When I say, “I’m Jewish,” I’m claiming a host of experiences, point of view, and history that are specific and give me a place in the world. White southerners have no label like that. Though there are those who believe that labels are generally detrimental, we all use them to self-identity and show identification with larger groups that we consider ourselves a part of. White southerners only have, for the most part, a shared geographic history. Memories of the Confederacy do remind them of a better South as long as they forget that slaves were not just there for the “paternal coddling,” but I think that behind the portion of hardcore racists, most of these people just want to be a part of something.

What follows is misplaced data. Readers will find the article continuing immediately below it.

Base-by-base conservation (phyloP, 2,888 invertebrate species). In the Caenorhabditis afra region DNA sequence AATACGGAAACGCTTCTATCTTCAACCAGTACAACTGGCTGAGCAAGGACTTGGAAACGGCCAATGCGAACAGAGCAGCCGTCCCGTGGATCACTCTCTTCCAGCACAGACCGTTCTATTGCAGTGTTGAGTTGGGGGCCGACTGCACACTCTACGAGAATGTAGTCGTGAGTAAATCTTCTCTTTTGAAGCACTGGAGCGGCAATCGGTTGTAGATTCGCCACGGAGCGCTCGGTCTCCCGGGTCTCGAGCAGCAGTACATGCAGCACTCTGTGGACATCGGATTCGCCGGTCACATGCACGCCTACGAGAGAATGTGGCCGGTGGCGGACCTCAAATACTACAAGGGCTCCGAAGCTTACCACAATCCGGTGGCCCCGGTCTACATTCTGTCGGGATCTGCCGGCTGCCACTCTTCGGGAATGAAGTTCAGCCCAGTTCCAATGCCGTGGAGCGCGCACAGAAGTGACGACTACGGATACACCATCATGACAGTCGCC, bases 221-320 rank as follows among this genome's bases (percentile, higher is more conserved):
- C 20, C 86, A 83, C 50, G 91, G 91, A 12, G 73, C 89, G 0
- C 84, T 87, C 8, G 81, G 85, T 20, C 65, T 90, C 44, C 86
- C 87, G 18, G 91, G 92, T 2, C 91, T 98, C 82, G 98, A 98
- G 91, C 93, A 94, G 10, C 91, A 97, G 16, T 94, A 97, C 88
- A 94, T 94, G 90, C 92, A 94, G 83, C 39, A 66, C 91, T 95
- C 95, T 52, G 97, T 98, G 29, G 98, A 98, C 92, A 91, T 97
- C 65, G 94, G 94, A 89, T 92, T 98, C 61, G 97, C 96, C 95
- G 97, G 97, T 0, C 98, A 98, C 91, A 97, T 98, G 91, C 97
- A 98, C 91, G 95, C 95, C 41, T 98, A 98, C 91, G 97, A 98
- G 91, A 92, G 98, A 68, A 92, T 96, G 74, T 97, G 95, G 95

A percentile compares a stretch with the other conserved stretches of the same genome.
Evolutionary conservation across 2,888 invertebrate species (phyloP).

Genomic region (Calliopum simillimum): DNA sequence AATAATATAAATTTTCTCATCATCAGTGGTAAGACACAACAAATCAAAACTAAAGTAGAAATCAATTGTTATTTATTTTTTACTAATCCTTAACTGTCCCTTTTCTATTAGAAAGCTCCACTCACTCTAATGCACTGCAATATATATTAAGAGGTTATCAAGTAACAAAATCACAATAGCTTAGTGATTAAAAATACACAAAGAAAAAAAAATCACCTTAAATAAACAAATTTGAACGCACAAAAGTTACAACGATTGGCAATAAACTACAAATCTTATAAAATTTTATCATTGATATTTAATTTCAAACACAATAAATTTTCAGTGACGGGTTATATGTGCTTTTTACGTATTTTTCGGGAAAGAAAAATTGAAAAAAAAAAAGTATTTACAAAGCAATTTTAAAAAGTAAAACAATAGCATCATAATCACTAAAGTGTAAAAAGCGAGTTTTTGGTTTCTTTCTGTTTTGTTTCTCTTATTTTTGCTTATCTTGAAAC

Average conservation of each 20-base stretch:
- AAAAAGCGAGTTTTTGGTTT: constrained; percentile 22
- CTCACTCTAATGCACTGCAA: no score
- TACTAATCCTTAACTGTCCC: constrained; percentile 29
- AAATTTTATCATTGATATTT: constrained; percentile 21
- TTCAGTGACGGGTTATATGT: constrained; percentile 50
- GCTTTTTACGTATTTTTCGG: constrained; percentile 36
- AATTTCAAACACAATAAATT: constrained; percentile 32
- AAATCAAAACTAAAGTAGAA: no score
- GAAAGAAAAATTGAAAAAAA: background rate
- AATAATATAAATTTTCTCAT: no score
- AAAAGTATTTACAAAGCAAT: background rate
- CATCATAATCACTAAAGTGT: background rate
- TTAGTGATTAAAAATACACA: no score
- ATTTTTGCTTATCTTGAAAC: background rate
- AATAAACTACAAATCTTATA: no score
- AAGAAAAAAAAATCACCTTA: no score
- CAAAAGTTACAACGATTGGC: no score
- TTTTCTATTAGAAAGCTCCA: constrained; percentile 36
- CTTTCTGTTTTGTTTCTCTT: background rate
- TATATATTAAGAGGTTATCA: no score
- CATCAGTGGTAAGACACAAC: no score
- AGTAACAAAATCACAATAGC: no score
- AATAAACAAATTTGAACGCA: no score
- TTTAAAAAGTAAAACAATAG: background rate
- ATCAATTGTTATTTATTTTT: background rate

I see the same thing in the Tea Party. There is, of course, an element of the Tea Party movement that is legitimately racist and just afraid of the black man in the White House, but I think the majority of Tea Party members are looking to be part of a group, to belong somewhere, something we all desire. This doesn’t excuse the bad behavior by some and lack of condemnation by most, but it seems to explain, in my mind, their totally contradictory and inexplicable ‘ideology.’ The ideology isn’t what’s most important, the important part really is the party itself.

Goodnight!